Bridge too far at Quoile river

Bridge too far at Quoile river

15 November 2023

QUESTIONS are being asked about the maintenance of the Quoile river after the 100 year-old Bridge, which spans it linking the Old Belfast and Killyleagh roads, was closed on Monday due to safety concerns.

A large crack has opened between the bridge wall and the road while one of the structure’s buttresses has collapsed.

Structural engineers are carrying out a detailed investigation of the bridge and heavy concrete bollards have been placed either side of it to keep traffic away.

It’s anticipated that the bridge could be closed for some considerable time.

Politicians are calling for the outcome of the structural report to be made public, while traders say the closure of one of the main arteries into the heart of the town is another major blow on the back of the devastating flood which engulfed the town centre almost two weeks ago.

The Department for Infrastructure (DfI) says it was made aware of the defect on Monday morning and that engineers are assessing the situation.

It was initially suggested that the bridge had been damaged by severe flooding, but the DfI now believes a vehicle, possibly a lorry, was responsible.

In a social media post, the Department said the Old Belfast Road will remain closed until the assessment of the bridge is complete.

“Initial examination suggest a masonry parapet has been damaged by a vehicle,” it said.

The bridge closure has led to major traffic disruption and Monday’s closure was compounded by the closure of the nearby Finnebrogue Road due to flooding.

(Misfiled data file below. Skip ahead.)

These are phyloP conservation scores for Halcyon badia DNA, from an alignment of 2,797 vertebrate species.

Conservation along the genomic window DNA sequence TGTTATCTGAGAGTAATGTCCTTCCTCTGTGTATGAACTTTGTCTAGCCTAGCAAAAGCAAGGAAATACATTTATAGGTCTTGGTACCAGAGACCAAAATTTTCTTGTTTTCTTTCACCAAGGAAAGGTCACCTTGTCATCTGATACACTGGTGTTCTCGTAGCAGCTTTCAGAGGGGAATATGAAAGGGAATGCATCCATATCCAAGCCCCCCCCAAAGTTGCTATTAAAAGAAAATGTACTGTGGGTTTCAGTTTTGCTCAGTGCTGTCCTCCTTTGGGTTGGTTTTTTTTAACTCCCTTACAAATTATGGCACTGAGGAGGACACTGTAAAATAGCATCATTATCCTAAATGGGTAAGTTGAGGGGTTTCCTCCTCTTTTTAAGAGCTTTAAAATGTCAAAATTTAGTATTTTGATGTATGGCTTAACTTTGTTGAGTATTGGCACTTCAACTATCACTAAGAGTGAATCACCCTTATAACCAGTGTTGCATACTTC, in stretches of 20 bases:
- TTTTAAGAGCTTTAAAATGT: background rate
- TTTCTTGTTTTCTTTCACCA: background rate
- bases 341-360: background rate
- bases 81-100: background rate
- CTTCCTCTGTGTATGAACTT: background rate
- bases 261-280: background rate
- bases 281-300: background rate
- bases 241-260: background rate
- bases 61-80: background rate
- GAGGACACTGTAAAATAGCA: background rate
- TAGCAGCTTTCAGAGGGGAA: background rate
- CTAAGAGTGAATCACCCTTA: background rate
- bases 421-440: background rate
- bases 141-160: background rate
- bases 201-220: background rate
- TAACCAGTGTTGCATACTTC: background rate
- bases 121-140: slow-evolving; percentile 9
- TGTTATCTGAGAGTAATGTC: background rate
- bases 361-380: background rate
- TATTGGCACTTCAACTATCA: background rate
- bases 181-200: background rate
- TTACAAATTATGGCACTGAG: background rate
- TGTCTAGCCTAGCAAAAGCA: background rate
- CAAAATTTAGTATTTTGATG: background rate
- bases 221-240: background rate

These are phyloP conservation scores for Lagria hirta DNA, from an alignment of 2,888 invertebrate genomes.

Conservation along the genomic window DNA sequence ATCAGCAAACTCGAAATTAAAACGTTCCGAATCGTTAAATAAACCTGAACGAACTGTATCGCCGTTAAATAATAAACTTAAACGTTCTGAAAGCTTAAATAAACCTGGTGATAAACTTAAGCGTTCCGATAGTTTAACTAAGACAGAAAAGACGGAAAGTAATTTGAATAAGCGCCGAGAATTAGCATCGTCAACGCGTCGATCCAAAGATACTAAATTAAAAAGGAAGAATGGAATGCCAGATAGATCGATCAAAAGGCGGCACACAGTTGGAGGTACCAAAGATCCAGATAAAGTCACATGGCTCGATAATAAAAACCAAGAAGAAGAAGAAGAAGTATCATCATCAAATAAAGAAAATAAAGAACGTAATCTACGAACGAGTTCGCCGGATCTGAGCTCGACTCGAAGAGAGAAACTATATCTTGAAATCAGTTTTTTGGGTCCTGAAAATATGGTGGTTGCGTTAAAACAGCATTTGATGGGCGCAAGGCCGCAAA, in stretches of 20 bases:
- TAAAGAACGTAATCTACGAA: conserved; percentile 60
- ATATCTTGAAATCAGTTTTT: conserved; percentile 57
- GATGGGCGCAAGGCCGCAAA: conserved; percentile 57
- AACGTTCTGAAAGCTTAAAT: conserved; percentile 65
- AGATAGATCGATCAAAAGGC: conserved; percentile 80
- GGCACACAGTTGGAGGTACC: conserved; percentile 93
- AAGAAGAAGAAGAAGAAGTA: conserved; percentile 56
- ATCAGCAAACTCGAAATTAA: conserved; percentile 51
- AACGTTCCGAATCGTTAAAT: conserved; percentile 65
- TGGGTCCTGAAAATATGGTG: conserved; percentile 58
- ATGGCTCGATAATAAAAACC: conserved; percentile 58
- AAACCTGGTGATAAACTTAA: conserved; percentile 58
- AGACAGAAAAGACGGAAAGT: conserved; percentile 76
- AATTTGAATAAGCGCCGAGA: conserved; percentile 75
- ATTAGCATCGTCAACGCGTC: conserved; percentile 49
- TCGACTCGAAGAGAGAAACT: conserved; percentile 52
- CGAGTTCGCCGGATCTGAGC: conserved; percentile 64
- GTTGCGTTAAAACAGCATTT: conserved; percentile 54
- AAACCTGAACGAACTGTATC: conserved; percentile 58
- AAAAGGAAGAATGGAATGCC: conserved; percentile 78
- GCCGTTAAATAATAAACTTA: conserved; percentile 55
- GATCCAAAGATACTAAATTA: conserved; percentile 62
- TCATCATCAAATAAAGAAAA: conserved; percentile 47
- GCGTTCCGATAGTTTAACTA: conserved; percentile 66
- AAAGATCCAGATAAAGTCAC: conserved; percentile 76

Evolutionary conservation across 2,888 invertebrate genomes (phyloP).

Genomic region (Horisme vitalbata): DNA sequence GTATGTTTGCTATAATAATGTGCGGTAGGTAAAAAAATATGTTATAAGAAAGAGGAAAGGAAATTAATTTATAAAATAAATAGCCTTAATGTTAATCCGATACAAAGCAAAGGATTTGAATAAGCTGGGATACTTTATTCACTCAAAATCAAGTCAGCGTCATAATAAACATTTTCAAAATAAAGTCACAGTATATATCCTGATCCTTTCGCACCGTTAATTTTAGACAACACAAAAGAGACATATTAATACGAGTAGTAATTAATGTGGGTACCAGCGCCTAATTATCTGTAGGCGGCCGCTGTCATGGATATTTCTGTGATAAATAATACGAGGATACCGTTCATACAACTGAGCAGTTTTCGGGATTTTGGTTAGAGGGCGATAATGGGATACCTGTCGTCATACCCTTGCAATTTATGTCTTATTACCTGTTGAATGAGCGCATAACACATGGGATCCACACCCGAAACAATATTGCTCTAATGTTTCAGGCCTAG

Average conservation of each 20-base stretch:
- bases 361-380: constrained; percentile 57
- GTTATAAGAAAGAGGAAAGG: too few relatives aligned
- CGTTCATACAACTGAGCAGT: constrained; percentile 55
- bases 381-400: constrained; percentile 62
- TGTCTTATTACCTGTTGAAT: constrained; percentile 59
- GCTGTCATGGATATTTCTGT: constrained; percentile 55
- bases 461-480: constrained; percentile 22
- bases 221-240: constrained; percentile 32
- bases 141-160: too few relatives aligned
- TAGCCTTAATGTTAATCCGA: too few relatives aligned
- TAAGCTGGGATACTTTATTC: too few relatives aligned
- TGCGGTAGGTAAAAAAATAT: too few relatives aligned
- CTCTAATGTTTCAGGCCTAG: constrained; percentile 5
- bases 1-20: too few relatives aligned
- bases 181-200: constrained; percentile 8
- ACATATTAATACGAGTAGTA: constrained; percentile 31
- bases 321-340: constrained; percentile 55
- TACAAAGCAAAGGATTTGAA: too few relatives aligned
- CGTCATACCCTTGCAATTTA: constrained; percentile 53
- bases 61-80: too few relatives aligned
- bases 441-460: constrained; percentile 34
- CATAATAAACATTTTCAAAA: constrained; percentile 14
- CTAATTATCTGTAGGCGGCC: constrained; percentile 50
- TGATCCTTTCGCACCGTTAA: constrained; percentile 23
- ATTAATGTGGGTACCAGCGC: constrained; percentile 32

On Monday evening, contractors were removing grass blocking the flow of water under the bridge archways, with the DfI confirming that this work will continue as floodwaters recede.

Residents have expressed concern about the blockage of tunnels under the bridge and pointed toa similar situation at the Belfast Road bridge, in tandem with high silt levels below the waterline. They believe these factors played a major role in the recent town centre flooding.

While the cause of the major crack has not yet been officially confirmed, one theory gathering momentum was that pressure caused by a build-up of debris and toxic sludge held high water levels back which had some structural impact on the bridge at low level, causing the top part at the wall to move away from the road surface.

South Down MP Chris Hazzard said the bridge closure was yet another warning that urgent action is required to improve the free flow of rising water in the Quoile. 

“Given the devastating events of a fortnight ago in Downpatrick this is extremely worrying,” he said.

“It is also clear from walking the Quoile that some areas along the river where water used to gather in deep pools, have become full with silt and debris.

“Not only does this limit the amount of increased water the Quoile basin can contain, but it also creates mats of vegetation that often break away in strong currents and are subsequently caught downstream in archways that should be kept free flowing at all times.”

Mr Hazzard said he has again urged the Department for Infrastructure to urgently assess the current situation at the Quoile and take any and all action to ensure the river is free flowing.”